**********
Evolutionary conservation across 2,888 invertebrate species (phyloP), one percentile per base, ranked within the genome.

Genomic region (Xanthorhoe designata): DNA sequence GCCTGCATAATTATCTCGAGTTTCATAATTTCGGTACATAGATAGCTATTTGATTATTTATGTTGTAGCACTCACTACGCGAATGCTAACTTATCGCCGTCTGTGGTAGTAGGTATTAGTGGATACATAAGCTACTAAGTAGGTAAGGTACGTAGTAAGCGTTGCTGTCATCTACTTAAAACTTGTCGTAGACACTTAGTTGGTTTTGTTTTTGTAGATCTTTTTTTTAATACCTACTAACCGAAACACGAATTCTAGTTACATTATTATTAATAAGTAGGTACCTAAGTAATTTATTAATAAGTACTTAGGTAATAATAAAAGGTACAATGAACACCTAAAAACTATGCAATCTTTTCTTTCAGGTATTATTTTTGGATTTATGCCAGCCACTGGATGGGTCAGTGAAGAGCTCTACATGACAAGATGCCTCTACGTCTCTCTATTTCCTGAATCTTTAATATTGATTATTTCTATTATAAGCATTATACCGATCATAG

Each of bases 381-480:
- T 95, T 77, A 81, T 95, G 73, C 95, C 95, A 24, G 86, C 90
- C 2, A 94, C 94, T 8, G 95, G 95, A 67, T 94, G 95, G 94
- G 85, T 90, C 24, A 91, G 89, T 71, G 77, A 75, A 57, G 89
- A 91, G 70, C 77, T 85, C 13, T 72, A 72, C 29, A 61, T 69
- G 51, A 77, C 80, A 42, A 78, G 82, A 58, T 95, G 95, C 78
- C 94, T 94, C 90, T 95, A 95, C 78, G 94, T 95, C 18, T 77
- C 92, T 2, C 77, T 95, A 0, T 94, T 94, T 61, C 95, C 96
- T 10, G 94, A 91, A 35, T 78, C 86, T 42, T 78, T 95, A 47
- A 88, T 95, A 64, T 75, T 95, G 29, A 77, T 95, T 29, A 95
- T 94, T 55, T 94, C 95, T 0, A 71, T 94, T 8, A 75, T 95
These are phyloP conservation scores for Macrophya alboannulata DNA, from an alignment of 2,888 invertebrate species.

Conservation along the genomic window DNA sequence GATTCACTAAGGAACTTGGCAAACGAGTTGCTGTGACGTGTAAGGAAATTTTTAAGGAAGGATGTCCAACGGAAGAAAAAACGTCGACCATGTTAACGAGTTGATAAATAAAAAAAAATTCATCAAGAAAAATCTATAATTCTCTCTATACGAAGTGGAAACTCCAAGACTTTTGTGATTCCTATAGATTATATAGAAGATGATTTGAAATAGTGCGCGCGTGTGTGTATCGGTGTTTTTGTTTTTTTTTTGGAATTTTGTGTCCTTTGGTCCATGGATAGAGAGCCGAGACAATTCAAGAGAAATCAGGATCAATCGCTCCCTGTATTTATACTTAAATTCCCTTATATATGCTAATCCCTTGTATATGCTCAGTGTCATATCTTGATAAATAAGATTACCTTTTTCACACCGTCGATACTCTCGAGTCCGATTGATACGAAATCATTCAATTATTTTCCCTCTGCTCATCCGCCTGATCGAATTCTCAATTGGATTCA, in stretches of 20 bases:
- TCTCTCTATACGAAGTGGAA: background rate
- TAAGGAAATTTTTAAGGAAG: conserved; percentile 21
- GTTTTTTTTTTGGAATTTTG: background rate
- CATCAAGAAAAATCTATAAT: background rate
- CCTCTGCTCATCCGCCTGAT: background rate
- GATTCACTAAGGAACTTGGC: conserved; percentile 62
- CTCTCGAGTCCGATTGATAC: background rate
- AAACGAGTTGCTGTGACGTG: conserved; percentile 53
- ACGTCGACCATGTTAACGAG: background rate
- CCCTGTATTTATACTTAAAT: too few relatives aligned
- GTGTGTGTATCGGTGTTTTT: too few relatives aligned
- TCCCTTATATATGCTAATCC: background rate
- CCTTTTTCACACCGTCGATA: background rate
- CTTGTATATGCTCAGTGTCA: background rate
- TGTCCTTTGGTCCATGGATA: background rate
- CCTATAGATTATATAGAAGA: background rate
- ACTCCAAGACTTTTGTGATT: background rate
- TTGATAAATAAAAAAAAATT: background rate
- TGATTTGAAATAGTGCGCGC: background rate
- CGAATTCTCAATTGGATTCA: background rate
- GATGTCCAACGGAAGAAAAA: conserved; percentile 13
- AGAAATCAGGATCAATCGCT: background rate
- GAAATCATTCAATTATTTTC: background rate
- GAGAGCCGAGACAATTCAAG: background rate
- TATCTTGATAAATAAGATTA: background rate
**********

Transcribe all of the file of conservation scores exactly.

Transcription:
Evolutionary conservation across 2,888 invertebrate species (phyloP), one percentile per base, ranked within the genome.

Genomic region (Xanthorhoe designata): DNA sequence GCCTGCATAATTATCTCGAGTTTCATAATTTCGGTACATAGATAGCTATTTGATTATTTATGTTGTAGCACTCACTACGCGAATGCTAACTTATCGCCGTCTGTGGTAGTAGGTATTAGTGGATACATAAGCTACTAAGTAGGTAAGGTACGTAGTAAGCGTTGCTGTCATCTACTTAAAACTTGTCGTAGACACTTAGTTGGTTTTGTTTTTGTAGATCTTTTTTTTAATACCTACTAACCGAAACACGAATTCTAGTTACATTATTATTAATAAGTAGGTACCTAAGTAATTTATTAATAAGTACTTAGGTAATAATAAAAGGTACAATGAACACCTAAAAACTATGCAATCTTTTCTTTCAGGTATTATTTTTGGATTTATGCCAGCCACTGGATGGGTCAGTGAAGAGCTCTACATGACAAGATGCCTCTACGTCTCTCTATTTCCTGAATCTTTAATATTGATTATTTCTATTATAAGCATTATACCGATCATAG

Each of bases 381-480:
- T 95, T 77, A 81, T 95, G 73, C 95, C 95, A 24, G 86, C 90
- C 2, A 94, C 94, T 8, G 95, G 95, A 67, T 94, G 95, G 94
- G 85, T 90, C 24, A 91, G 89, T 71, G 77, A 75, A 57, G 89
- A 91, G 70, C 77, T 85, C 13, T 72, A 72, C 29, A 61, T 69
- G 51, A 77, C 80, A 42, A 78, G 82, A 58, T 95, G 95, C 78
- C 94, T 94, C 90, T 95, A 95, C 78, G 94, T 95, C 18, T 77
- C 92, T 2, C 77, T 95, A 0, T 94, T 94, T 61, C 95, C 96
- T 10, G 94, A 91, A 35, T 78, C 86, T 42, T 78, T 95, A 47
- A 88, T 95, A 64, T 75, T 95, G 29, A 77, T 95, T 29, A 95
- T 94, T 55, T 94, C 95, T 0, A 71, T 94, T 8, A 75, T 95
These are phyloP conservation scores for Macrophya alboannulata DNA, from an alignment of 2,888 invertebrate species.

Conservation along the genomic window DNA sequence GATTCACTAAGGAACTTGGCAAACGAGTTGCTGTGACGTGTAAGGAAATTTTTAAGGAAGGATGTCCAACGGAAGAAAAAACGTCGACCATGTTAACGAGTTGATAAATAAAAAAAAATTCATCAAGAAAAATCTATAATTCTCTCTATACGAAGTGGAAACTCCAAGACTTTTGTGATTCCTATAGATTATATAGAAGATGATTTGAAATAGTGCGCGCGTGTGTGTATCGGTGTTTTTGTTTTTTTTTTGGAATTTTGTGTCCTTTGGTCCATGGATAGAGAGCCGAGACAATTCAAGAGAAATCAGGATCAATCGCTCCCTGTATTTATACTTAAATTCCCTTATATATGCTAATCCCTTGTATATGCTCAGTGTCATATCTTGATAAATAAGATTACCTTTTTCACACCGTCGATACTCTCGAGTCCGATTGATACGAAATCATTCAATTATTTTCCCTCTGCTCATCCGCCTGATCGAATTCTCAATTGGATTCA, in stretches of 20 bases:
- TCTCTCTATACGAAGTGGAA: background rate
- TAAGGAAATTTTTAAGGAAG: conserved; percentile 21
- GTTTTTTTTTTGGAATTTTG: background rate
- CATCAAGAAAAATCTATAAT: background rate
- CCTCTGCTCATCCGCCTGAT: background rate
- GATTCACTAAGGAACTTGGC: conserved; percentile 62
- CTCTCGAGTCCGATTGATAC: background rate
- AAACGAGTTGCTGTGACGTG: conserved; percentile 53
- ACGTCGACCATGTTAACGAG: background rate
- CCCTGTATTTATACTTAAAT: too few relatives aligned
- GTGTGTGTATCGGTGTTTTT: too few relatives aligned
- TCCCTTATATATGCTAATCC: background rate
- CCTTTTTCACACCGTCGATA: background rate
- CTTGTATATGCTCAGTGTCA: background rate
- TGTCCTTTGGTCCATGGATA: background rate
- CCTATAGATTATATAGAAGA: background rate
- ACTCCAAGACTTTTGTGATT: background rate
- TTGATAAATAAAAAAAAATT: background rate
- TGATTTGAAATAGTGCGCGC: background rate
- CGAATTCTCAATTGGATTCA: background rate
- GATGTCCAACGGAAGAAAAA: conserved; percentile 13
- AGAAATCAGGATCAATCGCT: background rate
- GAAATCATTCAATTATTTTC: background rate
- GAGAGCCGAGACAATTCAAG: background rate
- TATCTTGATAAATAAGATTA: background rate